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OLED(Organic Light Emitting Device, Organic Light Emitting Diode) A display technology that offers bright, colorful images with a wide viewing angle, low power, high contrast ratio and fast response time for sports and action movies. The OLED technology differs greatly from the screens in plasma and LCD/LED TVs. However, OLED more resembles plasma because the colors are intrinsically generated (see LCD vs. plasma).
Because OLEDs do not require backlights, the screens can be ultra thin. OLEDs also have great potential for general lighting (see WOLED).
Passive and Active OLEDs
Passive matrix OLEDs appeared in cellphones and MP3 players in the 1990s, and active matrix OLEDs followed in 2003. Four years later, Sony introduced the first active matrix OLED TV, but with only an 11" screen. However, significant progress was made in the next five years, and LG and Samsung debuted 55" OLED TVs in 2012.
OLEDs can be transparent, enabling them to function in heads-up displays and as window shades that react to sunlight. OLED's color, speed, thinness, transparency and flexibility make it the display technology of the 21st century. See PHOLED, AMOLED, TOLED, OLED lighting and LED.
|First OLED TV - 11-Inch Screen|
|In 2007, Sony's XEL-1 captivated audiences with its intense colors, but few were sold due to its small 11" screen and whopping USD $2499 price tag. The screen was ultra thin by encasing it apart from the TV tuner. (Image courtesy of Sony Corporation.)|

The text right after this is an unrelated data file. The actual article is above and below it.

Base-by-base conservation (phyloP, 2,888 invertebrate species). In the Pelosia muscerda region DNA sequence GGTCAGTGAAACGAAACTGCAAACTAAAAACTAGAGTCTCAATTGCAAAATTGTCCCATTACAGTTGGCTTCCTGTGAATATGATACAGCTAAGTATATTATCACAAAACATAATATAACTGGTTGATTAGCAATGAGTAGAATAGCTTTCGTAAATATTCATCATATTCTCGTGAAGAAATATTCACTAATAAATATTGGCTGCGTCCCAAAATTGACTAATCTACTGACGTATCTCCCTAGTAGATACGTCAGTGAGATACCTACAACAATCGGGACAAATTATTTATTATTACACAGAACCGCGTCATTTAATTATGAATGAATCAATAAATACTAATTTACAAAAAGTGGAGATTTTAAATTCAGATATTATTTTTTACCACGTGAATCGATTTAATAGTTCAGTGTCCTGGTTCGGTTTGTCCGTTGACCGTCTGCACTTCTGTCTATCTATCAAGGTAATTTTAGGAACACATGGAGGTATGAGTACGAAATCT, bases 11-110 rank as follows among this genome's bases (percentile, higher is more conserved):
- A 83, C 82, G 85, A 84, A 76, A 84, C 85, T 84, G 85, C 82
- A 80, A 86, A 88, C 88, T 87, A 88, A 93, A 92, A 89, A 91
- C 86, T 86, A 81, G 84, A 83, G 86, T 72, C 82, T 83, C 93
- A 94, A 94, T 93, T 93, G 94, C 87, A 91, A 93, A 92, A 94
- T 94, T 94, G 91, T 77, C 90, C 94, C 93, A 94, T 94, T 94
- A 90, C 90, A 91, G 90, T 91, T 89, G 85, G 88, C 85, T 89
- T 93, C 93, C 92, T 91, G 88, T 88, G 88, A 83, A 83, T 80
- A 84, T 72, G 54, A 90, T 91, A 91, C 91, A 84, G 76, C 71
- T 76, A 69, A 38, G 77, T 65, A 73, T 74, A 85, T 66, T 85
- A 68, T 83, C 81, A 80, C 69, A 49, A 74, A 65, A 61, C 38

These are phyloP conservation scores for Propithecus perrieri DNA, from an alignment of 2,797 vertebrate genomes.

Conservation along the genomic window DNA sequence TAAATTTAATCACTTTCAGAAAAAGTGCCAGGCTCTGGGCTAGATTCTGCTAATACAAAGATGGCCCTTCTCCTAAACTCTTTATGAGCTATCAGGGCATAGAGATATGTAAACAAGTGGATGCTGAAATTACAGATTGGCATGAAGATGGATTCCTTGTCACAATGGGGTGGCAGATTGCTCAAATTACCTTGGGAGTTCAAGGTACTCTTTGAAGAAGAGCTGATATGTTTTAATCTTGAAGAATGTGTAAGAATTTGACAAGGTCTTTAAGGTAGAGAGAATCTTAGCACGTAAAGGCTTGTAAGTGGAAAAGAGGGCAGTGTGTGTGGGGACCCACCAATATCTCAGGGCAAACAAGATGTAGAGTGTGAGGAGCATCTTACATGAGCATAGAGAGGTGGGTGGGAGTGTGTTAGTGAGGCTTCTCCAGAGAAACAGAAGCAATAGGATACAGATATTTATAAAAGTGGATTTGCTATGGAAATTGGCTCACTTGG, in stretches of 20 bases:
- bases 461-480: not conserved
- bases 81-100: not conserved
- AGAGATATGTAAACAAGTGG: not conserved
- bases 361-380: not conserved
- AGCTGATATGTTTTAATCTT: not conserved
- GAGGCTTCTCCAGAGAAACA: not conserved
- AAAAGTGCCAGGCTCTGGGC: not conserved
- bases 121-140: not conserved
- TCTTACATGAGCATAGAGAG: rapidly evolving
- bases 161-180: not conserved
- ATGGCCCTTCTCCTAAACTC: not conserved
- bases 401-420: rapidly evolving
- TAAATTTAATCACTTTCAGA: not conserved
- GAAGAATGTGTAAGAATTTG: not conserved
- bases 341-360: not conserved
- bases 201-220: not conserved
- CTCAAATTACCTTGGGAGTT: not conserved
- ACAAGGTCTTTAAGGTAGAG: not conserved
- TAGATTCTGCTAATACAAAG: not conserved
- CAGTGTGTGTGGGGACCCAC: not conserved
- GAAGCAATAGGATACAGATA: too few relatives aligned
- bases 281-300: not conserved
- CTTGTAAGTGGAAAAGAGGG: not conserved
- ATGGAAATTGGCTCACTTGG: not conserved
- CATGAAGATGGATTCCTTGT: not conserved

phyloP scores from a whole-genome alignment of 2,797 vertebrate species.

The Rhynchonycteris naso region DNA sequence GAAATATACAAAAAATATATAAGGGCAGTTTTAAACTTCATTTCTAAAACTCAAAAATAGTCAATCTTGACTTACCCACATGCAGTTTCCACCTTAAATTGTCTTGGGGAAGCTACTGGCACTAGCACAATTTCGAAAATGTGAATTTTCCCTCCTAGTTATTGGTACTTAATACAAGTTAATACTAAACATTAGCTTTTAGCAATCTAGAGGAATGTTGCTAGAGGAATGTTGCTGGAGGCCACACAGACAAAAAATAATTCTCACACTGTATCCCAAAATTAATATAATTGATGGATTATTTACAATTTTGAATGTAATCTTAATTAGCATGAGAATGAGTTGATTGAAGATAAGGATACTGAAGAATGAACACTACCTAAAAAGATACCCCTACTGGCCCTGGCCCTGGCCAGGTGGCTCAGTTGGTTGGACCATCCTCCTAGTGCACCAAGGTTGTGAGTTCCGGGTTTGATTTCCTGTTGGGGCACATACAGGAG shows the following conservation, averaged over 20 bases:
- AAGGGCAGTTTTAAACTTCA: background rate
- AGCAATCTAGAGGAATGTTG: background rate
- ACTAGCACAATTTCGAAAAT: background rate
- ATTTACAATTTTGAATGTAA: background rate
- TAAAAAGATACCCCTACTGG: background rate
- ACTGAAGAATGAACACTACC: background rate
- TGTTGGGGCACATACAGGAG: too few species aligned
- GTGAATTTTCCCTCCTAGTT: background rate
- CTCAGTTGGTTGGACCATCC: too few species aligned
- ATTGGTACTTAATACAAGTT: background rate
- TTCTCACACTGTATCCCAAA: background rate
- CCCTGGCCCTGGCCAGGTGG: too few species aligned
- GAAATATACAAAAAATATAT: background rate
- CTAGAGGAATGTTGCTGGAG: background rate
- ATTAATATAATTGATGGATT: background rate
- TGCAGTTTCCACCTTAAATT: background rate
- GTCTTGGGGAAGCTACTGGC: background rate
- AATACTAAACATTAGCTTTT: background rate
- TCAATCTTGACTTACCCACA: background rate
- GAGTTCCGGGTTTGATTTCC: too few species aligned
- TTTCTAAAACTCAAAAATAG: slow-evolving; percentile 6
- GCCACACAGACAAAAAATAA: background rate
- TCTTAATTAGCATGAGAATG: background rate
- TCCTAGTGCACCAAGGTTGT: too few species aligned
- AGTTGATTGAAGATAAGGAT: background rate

|From 11 to 77 Inches|
|A huge difference in seven years. At CES 2014, several large-screen OLED HDTVs were unveiled, such as this curved 77" 4K TV from LG. A curved screen reduces ambient light reflections. See 4K TV.|
OLEDs Are Monolithic Devices
OLED screens consist of a series of organic layers between two electrical contacts (electrodes). Like LEDs, when electrons and holes combine in the organic layer, they emit photons. Unlike LCDs, which have separate layers, each OLED layer is deposited on the other, creating a monolithic unit. Commonly constructed on glass, OLEDs can also be fabricated on plastic and flexible films, such as the Flexible OLED (FOLED) from Universal Display Corporation.
|OLED Cross Section (Not to Scale)|
|The cathode layer can be reflective (OLED) or transparent (TOLED). OLEDs are made using small-molecule organic LEDs (SM-OLEDs) or less-expensive, lower-voltage and longer-lasting large-molecule polymer LEDs (PLEDs). For more details, see PHOLED. (Illustration courtesy of Universal Display Corporation, www.universaldisplay.com)|
|A Smartphone in Your Pen?|
|Flexible OLED screens like this are expected within a few years. (Image courtesy of Universal Display Corporation, www.universaldisplay.com)|